This morning, in my meditation, I had just finished my preparatory techniques and was letting go into stillness when I noticed that an insect had bitten my thumb. I got that itchy, stinging sensation and I noticed the irony. What do I do now, I wondered, put my attention where it wants to go, on my painful thumb, or try to draw my energy back into the stillness?  Ultimately I had to settle for a little of each.

And so it is. God lies in the embarrassment, God lies in the developmental surges, and God most especially lies in the ego having no pride left to hide behind.

Life is good. Life is definitely good.

I have a large, lovely, crazy, wonderful extended family. When we get together for the holidays, there is usually around 30 people. ‘Most everyone is happy to see everyone else, and there is lots of conversation, laughter, and catching up.

In any gathering like this, you can see that some people get more easily overwhelmed than others. You can find a brother-in-law sitting alone reading, or a teenager lying on the couch listening to her ipod.

But what do you do when your kid is really, really sensitive? And shy? When s/he gets overwhelmed very quickly? And doesn’t know how to fit in?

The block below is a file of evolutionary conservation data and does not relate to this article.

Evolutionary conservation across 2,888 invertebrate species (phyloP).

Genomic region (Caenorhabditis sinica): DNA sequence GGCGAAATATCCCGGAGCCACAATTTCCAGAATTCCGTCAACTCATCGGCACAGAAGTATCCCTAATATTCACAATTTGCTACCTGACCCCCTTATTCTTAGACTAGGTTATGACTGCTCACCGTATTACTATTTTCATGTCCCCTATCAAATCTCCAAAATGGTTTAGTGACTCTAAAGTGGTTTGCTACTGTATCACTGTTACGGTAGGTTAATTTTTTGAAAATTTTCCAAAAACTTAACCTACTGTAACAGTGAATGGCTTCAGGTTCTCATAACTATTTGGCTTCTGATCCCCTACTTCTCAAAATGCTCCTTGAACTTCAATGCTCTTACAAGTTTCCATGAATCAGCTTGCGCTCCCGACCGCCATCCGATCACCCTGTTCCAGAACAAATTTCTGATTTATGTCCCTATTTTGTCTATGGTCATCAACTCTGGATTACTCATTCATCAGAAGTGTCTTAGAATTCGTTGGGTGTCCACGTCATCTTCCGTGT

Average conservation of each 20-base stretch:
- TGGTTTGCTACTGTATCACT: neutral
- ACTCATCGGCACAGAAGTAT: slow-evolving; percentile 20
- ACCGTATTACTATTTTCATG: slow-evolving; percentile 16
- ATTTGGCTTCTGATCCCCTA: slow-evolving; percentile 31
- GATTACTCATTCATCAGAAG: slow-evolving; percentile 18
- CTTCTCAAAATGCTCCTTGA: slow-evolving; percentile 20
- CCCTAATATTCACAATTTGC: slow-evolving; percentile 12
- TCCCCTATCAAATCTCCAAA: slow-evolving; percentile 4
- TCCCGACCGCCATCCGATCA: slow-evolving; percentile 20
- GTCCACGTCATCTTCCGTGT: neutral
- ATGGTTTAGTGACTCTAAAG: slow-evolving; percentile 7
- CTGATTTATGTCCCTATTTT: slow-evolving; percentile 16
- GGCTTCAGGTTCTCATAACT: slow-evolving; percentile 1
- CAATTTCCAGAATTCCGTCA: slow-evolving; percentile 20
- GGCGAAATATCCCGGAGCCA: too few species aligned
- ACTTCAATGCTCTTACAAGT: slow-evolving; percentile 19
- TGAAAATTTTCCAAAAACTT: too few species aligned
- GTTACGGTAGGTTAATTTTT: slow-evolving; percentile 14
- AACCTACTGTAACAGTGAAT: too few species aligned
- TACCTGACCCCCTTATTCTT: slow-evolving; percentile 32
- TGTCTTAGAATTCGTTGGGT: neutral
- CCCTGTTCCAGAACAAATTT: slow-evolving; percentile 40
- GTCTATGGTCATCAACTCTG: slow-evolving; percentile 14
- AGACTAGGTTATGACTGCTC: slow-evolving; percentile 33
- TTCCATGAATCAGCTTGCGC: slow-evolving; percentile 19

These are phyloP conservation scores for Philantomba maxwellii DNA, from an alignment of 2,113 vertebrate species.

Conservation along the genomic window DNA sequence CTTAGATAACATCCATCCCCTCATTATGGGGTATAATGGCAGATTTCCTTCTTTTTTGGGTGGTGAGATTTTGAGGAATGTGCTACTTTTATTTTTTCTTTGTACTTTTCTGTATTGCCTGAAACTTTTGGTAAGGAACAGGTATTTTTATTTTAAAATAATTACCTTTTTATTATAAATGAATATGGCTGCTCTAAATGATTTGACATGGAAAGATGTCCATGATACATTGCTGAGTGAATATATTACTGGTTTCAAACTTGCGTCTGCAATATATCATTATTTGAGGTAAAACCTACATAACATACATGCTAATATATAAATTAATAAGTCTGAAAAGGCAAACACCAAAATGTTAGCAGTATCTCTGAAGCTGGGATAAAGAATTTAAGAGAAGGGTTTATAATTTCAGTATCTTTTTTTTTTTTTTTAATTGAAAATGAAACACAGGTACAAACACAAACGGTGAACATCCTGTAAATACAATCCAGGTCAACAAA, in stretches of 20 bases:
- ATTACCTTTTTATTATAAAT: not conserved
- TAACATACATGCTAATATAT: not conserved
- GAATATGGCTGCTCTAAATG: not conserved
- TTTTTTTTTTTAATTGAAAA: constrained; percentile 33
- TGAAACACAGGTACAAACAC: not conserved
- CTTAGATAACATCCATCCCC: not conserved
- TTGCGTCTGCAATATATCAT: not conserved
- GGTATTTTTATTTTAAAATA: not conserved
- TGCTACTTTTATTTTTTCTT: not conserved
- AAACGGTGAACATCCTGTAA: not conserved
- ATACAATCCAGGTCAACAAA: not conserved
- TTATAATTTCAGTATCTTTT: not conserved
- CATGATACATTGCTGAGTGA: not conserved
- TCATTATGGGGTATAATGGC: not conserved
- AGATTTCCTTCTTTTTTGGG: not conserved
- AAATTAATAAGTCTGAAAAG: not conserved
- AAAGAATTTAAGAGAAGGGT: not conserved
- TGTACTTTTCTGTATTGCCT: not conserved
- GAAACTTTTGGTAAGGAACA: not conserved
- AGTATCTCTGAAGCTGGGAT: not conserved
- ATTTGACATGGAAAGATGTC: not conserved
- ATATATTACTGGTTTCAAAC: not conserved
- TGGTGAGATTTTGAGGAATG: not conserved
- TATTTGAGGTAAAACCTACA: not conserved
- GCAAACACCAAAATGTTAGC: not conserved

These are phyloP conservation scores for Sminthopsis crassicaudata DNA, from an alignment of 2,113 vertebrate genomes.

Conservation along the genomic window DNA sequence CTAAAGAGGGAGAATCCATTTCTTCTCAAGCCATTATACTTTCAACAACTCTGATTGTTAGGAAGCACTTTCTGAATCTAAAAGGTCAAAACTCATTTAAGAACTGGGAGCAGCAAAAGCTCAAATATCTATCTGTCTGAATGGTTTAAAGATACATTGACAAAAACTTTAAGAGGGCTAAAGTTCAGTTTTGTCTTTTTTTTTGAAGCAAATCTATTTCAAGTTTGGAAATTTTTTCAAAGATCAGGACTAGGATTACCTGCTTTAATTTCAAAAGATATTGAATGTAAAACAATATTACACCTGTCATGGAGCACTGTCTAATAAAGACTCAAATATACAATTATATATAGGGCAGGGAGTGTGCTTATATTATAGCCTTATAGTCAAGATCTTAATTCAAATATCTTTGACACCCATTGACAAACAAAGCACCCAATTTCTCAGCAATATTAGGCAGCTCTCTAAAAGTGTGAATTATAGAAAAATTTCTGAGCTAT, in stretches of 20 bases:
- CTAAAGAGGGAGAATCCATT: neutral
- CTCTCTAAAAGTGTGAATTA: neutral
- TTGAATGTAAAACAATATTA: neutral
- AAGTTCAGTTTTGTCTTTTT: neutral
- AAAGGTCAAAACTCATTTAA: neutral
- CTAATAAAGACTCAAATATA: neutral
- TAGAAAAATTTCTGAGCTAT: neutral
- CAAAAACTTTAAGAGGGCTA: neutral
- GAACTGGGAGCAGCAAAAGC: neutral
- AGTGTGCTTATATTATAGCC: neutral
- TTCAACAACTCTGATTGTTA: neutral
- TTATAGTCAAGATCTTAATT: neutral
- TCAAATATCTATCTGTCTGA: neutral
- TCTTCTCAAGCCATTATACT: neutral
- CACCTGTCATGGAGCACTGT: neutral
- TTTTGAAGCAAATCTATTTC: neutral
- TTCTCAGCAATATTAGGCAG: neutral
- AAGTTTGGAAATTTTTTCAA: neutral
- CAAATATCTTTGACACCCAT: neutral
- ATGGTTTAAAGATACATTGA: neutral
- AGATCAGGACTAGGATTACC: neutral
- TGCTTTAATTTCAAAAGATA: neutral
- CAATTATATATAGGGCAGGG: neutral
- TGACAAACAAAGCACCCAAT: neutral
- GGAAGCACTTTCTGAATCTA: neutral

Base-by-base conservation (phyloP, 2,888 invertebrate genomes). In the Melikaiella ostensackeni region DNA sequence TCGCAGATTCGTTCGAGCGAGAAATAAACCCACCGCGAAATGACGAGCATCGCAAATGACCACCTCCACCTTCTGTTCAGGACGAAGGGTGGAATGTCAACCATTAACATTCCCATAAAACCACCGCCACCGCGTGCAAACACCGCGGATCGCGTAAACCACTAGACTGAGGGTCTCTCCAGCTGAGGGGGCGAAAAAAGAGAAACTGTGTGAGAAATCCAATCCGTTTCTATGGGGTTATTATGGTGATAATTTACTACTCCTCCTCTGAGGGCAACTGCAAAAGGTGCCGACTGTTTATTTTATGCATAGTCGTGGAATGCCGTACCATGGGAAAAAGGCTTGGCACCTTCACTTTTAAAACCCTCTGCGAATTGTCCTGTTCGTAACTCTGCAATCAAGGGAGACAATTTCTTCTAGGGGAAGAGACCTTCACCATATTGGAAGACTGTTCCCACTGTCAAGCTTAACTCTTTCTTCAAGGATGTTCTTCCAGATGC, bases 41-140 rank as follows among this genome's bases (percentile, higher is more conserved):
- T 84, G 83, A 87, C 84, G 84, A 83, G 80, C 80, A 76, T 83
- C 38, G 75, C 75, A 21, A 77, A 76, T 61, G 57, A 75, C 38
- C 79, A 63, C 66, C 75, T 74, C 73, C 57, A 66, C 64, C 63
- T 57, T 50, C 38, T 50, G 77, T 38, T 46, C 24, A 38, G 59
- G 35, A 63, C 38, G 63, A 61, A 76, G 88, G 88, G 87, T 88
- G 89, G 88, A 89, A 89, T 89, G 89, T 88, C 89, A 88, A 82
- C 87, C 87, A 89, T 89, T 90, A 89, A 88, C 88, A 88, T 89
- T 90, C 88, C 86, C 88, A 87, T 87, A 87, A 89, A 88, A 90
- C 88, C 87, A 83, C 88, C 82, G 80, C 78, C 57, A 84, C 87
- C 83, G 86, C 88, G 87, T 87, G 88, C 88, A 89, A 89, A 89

We managed to avoid most of these difficult questions this year, because we missed Thanksgiving. We were in Maui.

But when we came back, I started to miss my large, lovely, crazy, wonderful extended family. So we called my older brother, Dan, and invited ourselves to his house for an overnighter.

I prepared in advance for this visit by listening to an RDI Webinar that gave  tips for holiday visits. One of their strategies was to make sure that the child with autism had a quiet place to retreat to.

Hearing that was a real “Ah ha!” moment for me.

You see, my younger brother, Aaron, has two lively young girls. As much as we love them, when we’ve stayed there I’ve seen Joseph get very withdrawn. He gets w-a-y overwhelmed and there is no private, quiet space for him to recover. He always sleeps badly.